It is tough being a single woman in a strongly patriarchal society such as ours.
It is said that women hold up half the sky. Some would persuasively argue that they hold up more than that. And yet, in virtually every country and with every passage of history, in every culture and tradition, in every region, religion, caste, class, race, creed, and ethnicity; in the diversity of our shared past and varied present, women have always been disadvantaged compared to men in almost all spheres of life. They have been discriminated systematically in their access to food, work, education, and healthcare, and in opportunities to participate in development, to lead, think, dream, and realise their dreams. They are, and have remained through millennia, truly the world's largest minority.
But man's greatest ire has been reserved for a woman who lives alone, outside the shadow of a man. This is because women are not treated by patriarchy as persons who are agents and ends in their own right, individuals complete in themselves. Instead, they are mere instruments of the ends of others: reproducers, caregivers, sexual outlets, and agents of a family's general prosperity. Their cultural acceptability is only as appendages of men, as daughters, sisters, wives and mothers, otherwise they are dispensable or ‘fallen'.
Outside the system
Single women stand outside this instrumentality because of the absence of male ‘protection', which is actually the absence of male control. It is this which devalues their social status in the assessment of our patriarchal society. The absence of male ‘ protection' is resented most when a woman wilfully rejects it, but prevails also when she loses her spouse without her own volition, to accident or illness, or when he chooses to abandon her.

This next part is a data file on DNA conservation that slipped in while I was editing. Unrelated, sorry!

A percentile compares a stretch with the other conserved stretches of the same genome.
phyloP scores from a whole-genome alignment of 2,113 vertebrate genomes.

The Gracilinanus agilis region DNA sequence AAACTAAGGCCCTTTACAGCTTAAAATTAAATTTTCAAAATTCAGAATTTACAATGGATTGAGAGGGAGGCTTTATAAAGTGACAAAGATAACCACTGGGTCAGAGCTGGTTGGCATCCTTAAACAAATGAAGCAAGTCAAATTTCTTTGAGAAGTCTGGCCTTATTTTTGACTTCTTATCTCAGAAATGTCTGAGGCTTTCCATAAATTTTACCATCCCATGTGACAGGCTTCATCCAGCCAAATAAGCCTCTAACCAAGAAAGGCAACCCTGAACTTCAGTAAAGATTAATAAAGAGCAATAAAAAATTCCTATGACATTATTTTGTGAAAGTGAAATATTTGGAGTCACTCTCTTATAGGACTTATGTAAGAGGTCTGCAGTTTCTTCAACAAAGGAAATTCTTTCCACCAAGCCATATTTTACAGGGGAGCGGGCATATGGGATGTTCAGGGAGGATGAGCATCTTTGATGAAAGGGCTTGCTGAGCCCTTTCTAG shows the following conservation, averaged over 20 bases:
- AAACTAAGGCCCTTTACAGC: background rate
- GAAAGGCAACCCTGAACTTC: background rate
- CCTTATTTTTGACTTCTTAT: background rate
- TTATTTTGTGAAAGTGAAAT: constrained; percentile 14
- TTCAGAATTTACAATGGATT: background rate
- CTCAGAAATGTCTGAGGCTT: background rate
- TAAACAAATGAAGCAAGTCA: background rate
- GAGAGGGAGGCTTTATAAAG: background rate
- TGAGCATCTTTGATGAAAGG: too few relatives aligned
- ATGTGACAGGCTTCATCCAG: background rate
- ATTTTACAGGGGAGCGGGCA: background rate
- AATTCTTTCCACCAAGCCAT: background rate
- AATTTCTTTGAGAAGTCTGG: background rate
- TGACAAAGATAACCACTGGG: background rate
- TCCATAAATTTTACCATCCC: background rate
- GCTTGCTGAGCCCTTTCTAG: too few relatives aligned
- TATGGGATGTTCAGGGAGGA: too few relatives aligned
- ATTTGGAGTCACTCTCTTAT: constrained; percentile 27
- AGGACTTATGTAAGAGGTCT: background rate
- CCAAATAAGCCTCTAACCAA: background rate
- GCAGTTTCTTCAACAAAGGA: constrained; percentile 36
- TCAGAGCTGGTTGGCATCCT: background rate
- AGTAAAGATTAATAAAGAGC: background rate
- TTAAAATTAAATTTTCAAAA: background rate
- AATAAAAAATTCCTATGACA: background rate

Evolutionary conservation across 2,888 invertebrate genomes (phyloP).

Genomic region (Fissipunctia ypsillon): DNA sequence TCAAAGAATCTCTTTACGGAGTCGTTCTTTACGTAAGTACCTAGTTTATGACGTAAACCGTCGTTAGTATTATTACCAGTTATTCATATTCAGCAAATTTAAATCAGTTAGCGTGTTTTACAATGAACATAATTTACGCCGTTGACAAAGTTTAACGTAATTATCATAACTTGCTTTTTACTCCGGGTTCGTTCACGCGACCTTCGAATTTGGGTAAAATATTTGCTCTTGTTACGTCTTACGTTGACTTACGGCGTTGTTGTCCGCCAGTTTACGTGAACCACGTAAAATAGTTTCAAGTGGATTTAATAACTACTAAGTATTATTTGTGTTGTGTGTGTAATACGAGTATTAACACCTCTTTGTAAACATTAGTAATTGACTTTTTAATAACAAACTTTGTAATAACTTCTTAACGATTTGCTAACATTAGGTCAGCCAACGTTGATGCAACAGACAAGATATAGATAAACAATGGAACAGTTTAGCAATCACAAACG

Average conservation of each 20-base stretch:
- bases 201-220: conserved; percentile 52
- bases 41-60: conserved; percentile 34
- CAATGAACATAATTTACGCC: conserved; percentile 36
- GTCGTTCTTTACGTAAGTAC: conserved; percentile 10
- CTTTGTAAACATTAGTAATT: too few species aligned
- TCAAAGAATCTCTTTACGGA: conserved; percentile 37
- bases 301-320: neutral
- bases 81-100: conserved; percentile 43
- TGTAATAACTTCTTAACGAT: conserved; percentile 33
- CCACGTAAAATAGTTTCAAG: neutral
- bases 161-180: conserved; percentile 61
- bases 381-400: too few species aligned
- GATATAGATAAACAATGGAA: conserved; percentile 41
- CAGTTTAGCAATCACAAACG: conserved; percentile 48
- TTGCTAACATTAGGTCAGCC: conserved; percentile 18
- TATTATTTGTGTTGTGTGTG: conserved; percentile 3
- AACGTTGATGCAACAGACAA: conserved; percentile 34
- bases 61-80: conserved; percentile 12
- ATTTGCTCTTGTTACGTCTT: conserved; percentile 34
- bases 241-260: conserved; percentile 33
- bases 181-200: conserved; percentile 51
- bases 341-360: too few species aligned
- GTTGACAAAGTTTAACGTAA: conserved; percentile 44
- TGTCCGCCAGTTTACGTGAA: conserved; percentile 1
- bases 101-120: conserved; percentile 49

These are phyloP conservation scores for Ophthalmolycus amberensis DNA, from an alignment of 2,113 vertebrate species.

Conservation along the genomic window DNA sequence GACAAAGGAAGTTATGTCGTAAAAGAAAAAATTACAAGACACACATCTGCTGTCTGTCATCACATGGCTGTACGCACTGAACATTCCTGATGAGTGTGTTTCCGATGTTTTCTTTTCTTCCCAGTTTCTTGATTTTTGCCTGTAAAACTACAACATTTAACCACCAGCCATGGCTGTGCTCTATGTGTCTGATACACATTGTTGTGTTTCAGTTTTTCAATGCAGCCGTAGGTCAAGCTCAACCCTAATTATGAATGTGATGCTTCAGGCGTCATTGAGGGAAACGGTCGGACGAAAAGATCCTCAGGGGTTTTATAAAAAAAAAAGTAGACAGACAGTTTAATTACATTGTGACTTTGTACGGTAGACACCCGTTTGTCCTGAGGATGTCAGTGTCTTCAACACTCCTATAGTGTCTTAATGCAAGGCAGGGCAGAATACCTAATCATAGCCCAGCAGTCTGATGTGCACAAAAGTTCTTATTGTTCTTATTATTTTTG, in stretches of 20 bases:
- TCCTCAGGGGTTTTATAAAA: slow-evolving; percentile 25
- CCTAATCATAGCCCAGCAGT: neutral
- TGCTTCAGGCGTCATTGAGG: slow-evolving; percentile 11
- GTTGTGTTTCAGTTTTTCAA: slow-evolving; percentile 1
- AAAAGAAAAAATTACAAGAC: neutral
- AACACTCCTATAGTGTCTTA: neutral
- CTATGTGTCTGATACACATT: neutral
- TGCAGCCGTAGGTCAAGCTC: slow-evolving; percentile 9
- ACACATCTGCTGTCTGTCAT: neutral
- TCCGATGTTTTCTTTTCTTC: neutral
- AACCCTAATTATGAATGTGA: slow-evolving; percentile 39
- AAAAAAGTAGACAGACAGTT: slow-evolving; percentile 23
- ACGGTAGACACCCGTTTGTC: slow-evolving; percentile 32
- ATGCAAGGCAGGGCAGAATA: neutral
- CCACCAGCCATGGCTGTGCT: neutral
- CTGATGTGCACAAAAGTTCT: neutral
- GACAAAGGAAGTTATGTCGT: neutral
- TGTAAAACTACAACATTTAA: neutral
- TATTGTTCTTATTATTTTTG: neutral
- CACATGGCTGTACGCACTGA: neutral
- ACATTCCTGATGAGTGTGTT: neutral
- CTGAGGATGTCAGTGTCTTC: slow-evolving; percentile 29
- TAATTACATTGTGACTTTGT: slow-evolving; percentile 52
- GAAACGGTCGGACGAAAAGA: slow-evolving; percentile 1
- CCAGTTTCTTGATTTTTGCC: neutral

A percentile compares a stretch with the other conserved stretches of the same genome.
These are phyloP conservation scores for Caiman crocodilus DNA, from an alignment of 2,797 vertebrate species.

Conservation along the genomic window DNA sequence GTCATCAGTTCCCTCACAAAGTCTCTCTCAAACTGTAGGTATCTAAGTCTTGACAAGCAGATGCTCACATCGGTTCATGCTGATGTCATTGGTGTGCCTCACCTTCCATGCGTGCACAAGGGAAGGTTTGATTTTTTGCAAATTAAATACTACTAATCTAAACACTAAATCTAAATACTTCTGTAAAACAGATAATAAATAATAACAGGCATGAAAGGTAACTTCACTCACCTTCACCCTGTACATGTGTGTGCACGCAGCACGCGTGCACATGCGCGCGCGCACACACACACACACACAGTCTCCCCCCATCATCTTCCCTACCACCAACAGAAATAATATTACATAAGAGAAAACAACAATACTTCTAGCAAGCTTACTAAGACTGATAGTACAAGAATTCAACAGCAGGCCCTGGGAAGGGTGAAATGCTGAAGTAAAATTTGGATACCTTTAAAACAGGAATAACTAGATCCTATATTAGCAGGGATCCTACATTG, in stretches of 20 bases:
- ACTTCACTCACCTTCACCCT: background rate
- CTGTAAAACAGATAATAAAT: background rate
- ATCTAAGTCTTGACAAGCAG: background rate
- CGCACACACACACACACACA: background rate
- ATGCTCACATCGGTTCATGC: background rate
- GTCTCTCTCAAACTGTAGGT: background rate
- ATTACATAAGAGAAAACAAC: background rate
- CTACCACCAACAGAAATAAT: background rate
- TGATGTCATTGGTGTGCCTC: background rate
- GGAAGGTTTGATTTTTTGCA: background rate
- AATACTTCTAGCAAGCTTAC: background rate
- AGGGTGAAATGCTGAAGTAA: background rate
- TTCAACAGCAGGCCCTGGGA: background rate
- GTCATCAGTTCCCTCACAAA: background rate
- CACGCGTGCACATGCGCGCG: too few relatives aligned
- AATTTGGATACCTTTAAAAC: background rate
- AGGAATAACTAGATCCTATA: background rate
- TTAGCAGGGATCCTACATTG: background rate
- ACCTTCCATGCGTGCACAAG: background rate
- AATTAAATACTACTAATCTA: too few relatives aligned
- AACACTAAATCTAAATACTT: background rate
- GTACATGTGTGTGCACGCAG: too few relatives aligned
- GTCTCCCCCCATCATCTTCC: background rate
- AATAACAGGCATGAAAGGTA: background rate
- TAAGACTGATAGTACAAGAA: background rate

Widowhood is stigmatised and disadvantaged in most communities, but most severely among upper caste Hindus. There is social resistance to remarriage of Hindu widows. A widowed woman is not treated with respect and a lot of restrictions are imposed upon her. At times, she is still expected to shave her head, wear extremely simple and coarse white clothes so as to effectively desexualise her. To make matters worse, paradoxically, widows across cultures are viewed as sexually ‘available', and routinely subjected to sexual harassment and abuse, within their husband's family and outside as well, especially if she goes out of her home to work.
The widow has no perceived value to the family after the death of her husband. She is considered a burden, who may also claim a share of the family property. Her presence at festivals and family occasions is viewed as inauspicious. She is not permitted to wear symbols of marriage (‘sindoor' or vermilion in the parting of the hair), and is required to eat a frugal vegetarian diet separately, and is often barred from participating in auspicious occasions.